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Raiders fans grumble after loss to Lions

Oakland quarterback controversy continues as McCown feels the heat during a 36-21 defeat.

September 10, 2007|David Wharton | Times Staff Writer

OAKLAND -- If the Raiders thought the excitement of opening day might offer a reprieve from their festering quarterback drama, they were wrong.

All weekend, rumors swirled around negotiations with top draft pick JaMarcus Russell. Maybe the former Louisiana State quarterback was close to signing. Maybe he wasn't.

At the same time, debate rumbled over who should start for now, Josh McCown or Daunte Culpepper. A banner unfurled along the railing at McAfee Coliseum summed up the situation.

"QB?"

McCown got the nod, but his performance in a 36-21 loss to the Detroit Lions on Sunday fell short of providing a clear answer to the question.

One minute, he was completing a string of passes, guiding the Raiders to a lead. The next, he was suffering a critical interception.

The fans -- they can be impatient with quarterback controversies -- booed, grumbled and otherwise headed for the exits.

"They pay money for their tickets and they have the right to do what they want," McCown said, adding later: "I'm not going to hang my head."

Coach Lane Kiffin was equally stoic, the former USC assistant making his debut as one of the youngest coaches in NFL history. He pointed to his defense, which surrendered a lead late in the game.

"We need to find a way to finish better than we did today," he said.

The game matched a pair of teams looking for a fresh start. Oakland stumbled to a 2-14 record last season; Detroit wasn't much better at 3-13.

Though the Raiders showed signs of improvement early on -- the offensive line looked stronger -- there were familiar penalties and miscues. In the first half alone, Sebastian Janikowski had a field-goal attempt blocked and missed two more.

Meanwhile, the Lions slowly cranked up offensive coordinator Mike Martz's frenetic attack, quarterback Jon Kitna throwing to a variety of receivers.

One of them was rookie Calvin Johnson, the second pick after Russell in last spring's draft, and the contrast could not have been clearer after his 16-yard touchdown catch gave Detroit a 17-0 lead in the third quarter.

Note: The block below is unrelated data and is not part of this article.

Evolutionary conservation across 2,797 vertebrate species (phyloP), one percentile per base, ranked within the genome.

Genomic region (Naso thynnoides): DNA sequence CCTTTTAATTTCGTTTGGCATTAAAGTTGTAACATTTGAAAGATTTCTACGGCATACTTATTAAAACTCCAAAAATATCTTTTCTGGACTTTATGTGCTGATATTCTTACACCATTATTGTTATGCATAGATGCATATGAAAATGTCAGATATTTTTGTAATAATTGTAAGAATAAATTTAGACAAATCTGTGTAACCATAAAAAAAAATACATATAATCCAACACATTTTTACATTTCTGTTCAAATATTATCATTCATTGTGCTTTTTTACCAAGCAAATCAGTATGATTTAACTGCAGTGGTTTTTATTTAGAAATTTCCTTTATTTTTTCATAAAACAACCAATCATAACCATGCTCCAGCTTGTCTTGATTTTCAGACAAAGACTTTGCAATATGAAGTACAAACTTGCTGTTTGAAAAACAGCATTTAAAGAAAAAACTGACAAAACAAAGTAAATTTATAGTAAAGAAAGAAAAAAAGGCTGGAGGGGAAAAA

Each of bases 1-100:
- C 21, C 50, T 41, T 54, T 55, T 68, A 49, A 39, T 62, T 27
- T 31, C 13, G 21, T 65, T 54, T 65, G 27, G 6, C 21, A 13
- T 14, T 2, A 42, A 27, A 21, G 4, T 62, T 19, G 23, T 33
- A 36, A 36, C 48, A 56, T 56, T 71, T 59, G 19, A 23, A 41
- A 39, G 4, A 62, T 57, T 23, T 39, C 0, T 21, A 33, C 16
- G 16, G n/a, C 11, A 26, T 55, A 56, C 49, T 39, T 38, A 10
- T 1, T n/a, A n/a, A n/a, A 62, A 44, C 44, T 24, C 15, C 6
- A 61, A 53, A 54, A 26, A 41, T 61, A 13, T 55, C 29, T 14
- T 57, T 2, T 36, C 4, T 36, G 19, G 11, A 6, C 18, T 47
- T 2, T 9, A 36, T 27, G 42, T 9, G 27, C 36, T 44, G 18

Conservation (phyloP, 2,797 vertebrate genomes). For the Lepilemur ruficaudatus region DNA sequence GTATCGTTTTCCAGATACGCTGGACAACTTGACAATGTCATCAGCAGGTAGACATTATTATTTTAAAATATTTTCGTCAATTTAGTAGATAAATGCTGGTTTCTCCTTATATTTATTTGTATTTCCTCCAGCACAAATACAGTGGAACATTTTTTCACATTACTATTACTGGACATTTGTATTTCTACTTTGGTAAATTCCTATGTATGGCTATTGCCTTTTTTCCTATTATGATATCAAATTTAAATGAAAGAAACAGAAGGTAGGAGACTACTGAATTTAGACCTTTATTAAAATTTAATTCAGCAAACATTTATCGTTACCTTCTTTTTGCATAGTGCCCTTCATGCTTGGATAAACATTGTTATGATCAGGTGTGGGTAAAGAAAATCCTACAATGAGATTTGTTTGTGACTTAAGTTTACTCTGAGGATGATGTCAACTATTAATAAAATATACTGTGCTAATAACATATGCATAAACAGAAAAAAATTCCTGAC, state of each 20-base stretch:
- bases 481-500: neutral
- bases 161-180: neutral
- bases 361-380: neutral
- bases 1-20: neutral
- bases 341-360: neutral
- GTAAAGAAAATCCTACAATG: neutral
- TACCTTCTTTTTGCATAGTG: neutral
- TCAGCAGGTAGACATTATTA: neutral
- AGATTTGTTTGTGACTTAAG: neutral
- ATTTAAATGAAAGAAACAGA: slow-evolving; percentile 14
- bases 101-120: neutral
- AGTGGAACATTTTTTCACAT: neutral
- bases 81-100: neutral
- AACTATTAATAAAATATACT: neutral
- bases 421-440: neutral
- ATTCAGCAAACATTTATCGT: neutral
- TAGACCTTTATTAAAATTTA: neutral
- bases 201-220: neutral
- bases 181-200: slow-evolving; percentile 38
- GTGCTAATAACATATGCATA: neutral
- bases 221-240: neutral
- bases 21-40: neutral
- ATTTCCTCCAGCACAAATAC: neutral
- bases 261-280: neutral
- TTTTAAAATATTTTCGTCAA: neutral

The sellout crowd of 61,547 was screaming for Culpepper but, just then, McCown and the offense found a rhythm.

A 42-yard bomb to Ronald Curry set up one touchdown and an interception by Oakland's defense, so fierce last season, led to another. After Detroit kicker Jason Hanson made a 46-yard field goal, his second of three for the day, the Raiders drove back downfield, McCown throwing seven yards to fullback Justin Griffith for a 21-20 lead.

"We asked the offense to get us points," cornerback Fabian Washington said. "They got us points."

But with seven minutes remaining, the Raiders faltered. The defense allowed Kitna enough time to find Shaun McDonald for a 32-yard touchdown pass play. Then the offense turned the ball over on consecutive series -- McCown's second interception and a fumble by Zach Miller -- leading to 10 more points for Detroit.

In all, McCown completed a more-than-respectable 30 of 40 passes for 313 yards. Curry led all receivers with 10 catches for 133 yards.

Kitna was 27 for 36 for 289 yards.

"How we handle adversity will be the telling sign for this football team," the Detroit quarterback said. "I think we are beginning to turn the corner."

The same cannot be said for the Raiders. Not yet. When asked about a quarterback controversy, Kiffin stood by McCown, but did so with a qualifier.

"Josh is our starter," he said. "We're going to stay with him for now."

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david.wharton@latimes.com

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